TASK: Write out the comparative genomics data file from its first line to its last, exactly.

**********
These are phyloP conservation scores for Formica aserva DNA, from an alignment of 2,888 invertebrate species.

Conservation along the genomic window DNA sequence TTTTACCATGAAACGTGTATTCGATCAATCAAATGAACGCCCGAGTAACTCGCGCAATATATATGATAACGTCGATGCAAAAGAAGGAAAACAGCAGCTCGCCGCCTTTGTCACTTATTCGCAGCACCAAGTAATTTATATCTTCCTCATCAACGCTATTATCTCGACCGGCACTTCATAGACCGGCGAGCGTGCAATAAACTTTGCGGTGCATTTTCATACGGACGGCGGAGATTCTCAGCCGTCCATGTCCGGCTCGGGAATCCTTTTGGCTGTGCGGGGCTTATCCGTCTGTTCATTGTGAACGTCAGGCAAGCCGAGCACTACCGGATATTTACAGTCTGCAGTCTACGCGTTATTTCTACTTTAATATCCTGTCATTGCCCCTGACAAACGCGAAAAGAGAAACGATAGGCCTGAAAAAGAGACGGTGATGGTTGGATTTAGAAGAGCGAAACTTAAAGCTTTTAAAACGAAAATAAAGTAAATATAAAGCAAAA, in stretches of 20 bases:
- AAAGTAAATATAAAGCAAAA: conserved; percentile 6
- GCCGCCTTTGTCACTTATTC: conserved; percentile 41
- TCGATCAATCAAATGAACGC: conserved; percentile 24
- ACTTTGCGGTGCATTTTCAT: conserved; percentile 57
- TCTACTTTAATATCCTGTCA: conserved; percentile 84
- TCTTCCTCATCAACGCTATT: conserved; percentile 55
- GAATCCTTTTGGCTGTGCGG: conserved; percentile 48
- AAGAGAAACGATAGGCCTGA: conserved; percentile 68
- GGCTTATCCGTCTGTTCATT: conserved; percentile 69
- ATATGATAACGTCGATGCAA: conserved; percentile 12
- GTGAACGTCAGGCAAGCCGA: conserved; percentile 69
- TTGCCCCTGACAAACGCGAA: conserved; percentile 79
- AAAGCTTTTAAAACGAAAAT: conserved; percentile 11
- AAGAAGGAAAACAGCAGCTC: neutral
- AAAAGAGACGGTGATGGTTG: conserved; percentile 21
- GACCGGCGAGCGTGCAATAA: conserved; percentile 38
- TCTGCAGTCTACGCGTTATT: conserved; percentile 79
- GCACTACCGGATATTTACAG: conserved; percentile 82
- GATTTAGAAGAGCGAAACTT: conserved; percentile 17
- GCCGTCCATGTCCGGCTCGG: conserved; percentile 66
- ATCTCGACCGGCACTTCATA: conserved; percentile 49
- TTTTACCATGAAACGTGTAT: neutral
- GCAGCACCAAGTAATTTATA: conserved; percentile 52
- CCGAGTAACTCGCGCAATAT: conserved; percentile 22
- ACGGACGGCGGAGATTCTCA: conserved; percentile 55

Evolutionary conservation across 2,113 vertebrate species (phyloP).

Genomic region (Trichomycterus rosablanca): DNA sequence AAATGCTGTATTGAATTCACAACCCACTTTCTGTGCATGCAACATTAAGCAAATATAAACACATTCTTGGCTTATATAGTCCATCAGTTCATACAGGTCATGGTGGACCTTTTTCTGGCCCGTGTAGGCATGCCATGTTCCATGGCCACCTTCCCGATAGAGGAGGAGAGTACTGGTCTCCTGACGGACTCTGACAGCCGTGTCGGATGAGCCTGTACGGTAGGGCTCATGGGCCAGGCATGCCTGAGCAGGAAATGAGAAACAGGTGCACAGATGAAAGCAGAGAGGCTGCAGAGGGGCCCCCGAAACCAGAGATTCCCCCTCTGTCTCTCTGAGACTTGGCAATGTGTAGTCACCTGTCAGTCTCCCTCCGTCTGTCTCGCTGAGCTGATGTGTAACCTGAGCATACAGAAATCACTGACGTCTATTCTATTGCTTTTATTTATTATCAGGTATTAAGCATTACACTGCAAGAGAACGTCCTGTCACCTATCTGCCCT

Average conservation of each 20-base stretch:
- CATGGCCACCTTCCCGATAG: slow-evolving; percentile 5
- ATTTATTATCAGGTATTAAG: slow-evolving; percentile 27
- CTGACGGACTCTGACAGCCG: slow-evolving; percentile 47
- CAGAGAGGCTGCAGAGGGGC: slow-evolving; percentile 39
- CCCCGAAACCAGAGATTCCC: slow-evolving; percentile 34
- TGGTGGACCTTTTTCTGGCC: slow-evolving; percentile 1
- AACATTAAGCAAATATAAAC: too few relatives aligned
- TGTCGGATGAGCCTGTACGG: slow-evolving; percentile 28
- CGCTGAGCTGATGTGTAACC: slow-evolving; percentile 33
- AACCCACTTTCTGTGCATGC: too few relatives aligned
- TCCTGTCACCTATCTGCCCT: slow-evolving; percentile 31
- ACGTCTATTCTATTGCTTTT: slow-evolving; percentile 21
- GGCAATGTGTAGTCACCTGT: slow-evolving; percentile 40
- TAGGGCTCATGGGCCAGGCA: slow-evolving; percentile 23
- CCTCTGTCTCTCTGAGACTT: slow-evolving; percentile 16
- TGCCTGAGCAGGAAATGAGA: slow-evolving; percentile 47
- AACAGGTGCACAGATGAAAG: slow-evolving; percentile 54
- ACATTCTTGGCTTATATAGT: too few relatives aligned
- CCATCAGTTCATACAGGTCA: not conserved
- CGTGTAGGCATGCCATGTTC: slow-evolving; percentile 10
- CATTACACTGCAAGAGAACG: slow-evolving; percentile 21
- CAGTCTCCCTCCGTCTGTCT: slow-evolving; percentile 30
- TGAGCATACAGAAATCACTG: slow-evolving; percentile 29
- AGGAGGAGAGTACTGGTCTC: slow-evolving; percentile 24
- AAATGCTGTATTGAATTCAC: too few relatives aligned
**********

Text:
These are phyloP conservation scores for Formica aserva DNA, from an alignment of 2,888 invertebrate species.

Conservation along the genomic window DNA sequence TTTTACCATGAAACGTGTATTCGATCAATCAAATGAACGCCCGAGTAACTCGCGCAATATATATGATAACGTCGATGCAAAAGAAGGAAAACAGCAGCTCGCCGCCTTTGTCACTTATTCGCAGCACCAAGTAATTTATATCTTCCTCATCAACGCTATTATCTCGACCGGCACTTCATAGACCGGCGAGCGTGCAATAAACTTTGCGGTGCATTTTCATACGGACGGCGGAGATTCTCAGCCGTCCATGTCCGGCTCGGGAATCCTTTTGGCTGTGCGGGGCTTATCCGTCTGTTCATTGTGAACGTCAGGCAAGCCGAGCACTACCGGATATTTACAGTCTGCAGTCTACGCGTTATTTCTACTTTAATATCCTGTCATTGCCCCTGACAAACGCGAAAAGAGAAACGATAGGCCTGAAAAAGAGACGGTGATGGTTGGATTTAGAAGAGCGAAACTTAAAGCTTTTAAAACGAAAATAAAGTAAATATAAAGCAAAA, in stretches of 20 bases:
- AAAGTAAATATAAAGCAAAA: conserved; percentile 6
- GCCGCCTTTGTCACTTATTC: conserved; percentile 41
- TCGATCAATCAAATGAACGC: conserved; percentile 24
- ACTTTGCGGTGCATTTTCAT: conserved; percentile 57
- TCTACTTTAATATCCTGTCA: conserved; percentile 84
- TCTTCCTCATCAACGCTATT: conserved; percentile 55
- GAATCCTTTTGGCTGTGCGG: conserved; percentile 48
- AAGAGAAACGATAGGCCTGA: conserved; percentile 68
- GGCTTATCCGTCTGTTCATT: conserved; percentile 69
- ATATGATAACGTCGATGCAA: conserved; percentile 12
- GTGAACGTCAGGCAAGCCGA: conserved; percentile 69
- TTGCCCCTGACAAACGCGAA: conserved; percentile 79
- AAAGCTTTTAAAACGAAAAT: conserved; percentile 11
- AAGAAGGAAAACAGCAGCTC: neutral
- AAAAGAGACGGTGATGGTTG: conserved; percentile 21
- GACCGGCGAGCGTGCAATAA: conserved; percentile 38
- TCTGCAGTCTACGCGTTATT: conserved; percentile 79
- GCACTACCGGATATTTACAG: conserved; percentile 82
- GATTTAGAAGAGCGAAACTT: conserved; percentile 17
- GCCGTCCATGTCCGGCTCGG: conserved; percentile 66
- ATCTCGACCGGCACTTCATA: conserved; percentile 49
- TTTTACCATGAAACGTGTAT: neutral
- GCAGCACCAAGTAATTTATA: conserved; percentile 52
- CCGAGTAACTCGCGCAATAT: conserved; percentile 22
- ACGGACGGCGGAGATTCTCA: conserved; percentile 55

Evolutionary conservation across 2,113 vertebrate species (phyloP).

Genomic region (Trichomycterus rosablanca): DNA sequence AAATGCTGTATTGAATTCACAACCCACTTTCTGTGCATGCAACATTAAGCAAATATAAACACATTCTTGGCTTATATAGTCCATCAGTTCATACAGGTCATGGTGGACCTTTTTCTGGCCCGTGTAGGCATGCCATGTTCCATGGCCACCTTCCCGATAGAGGAGGAGAGTACTGGTCTCCTGACGGACTCTGACAGCCGTGTCGGATGAGCCTGTACGGTAGGGCTCATGGGCCAGGCATGCCTGAGCAGGAAATGAGAAACAGGTGCACAGATGAAAGCAGAGAGGCTGCAGAGGGGCCCCCGAAACCAGAGATTCCCCCTCTGTCTCTCTGAGACTTGGCAATGTGTAGTCACCTGTCAGTCTCCCTCCGTCTGTCTCGCTGAGCTGATGTGTAACCTGAGCATACAGAAATCACTGACGTCTATTCTATTGCTTTTATTTATTATCAGGTATTAAGCATTACACTGCAAGAGAACGTCCTGTCACCTATCTGCCCT

Average conservation of each 20-base stretch:
- CATGGCCACCTTCCCGATAG: slow-evolving; percentile 5
- ATTTATTATCAGGTATTAAG: slow-evolving; percentile 27
- CTGACGGACTCTGACAGCCG: slow-evolving; percentile 47
- CAGAGAGGCTGCAGAGGGGC: slow-evolving; percentile 39
- CCCCGAAACCAGAGATTCCC: slow-evolving; percentile 34
- TGGTGGACCTTTTTCTGGCC: slow-evolving; percentile 1
- AACATTAAGCAAATATAAAC: too few relatives aligned
- TGTCGGATGAGCCTGTACGG: slow-evolving; percentile 28
- CGCTGAGCTGATGTGTAACC: slow-evolving; percentile 33
- AACCCACTTTCTGTGCATGC: too few relatives aligned
- TCCTGTCACCTATCTGCCCT: slow-evolving; percentile 31
- ACGTCTATTCTATTGCTTTT: slow-evolving; percentile 21
- GGCAATGTGTAGTCACCTGT: slow-evolving; percentile 40
- TAGGGCTCATGGGCCAGGCA: slow-evolving; percentile 23
- CCTCTGTCTCTCTGAGACTT: slow-evolving; percentile 16
- TGCCTGAGCAGGAAATGAGA: slow-evolving; percentile 47
- AACAGGTGCACAGATGAAAG: slow-evolving; percentile 54
- ACATTCTTGGCTTATATAGT: too few relatives aligned
- CCATCAGTTCATACAGGTCA: not conserved
- CGTGTAGGCATGCCATGTTC: slow-evolving; percentile 10
- CATTACACTGCAAGAGAACG: slow-evolving; percentile 21
- CAGTCTCCCTCCGTCTGTCT: slow-evolving; percentile 30
- TGAGCATACAGAAATCACTG: slow-evolving; percentile 29
- AGGAGGAGAGTACTGGTCTC: slow-evolving; percentile 24
- AAATGCTGTATTGAATTCAC: too few relatives aligned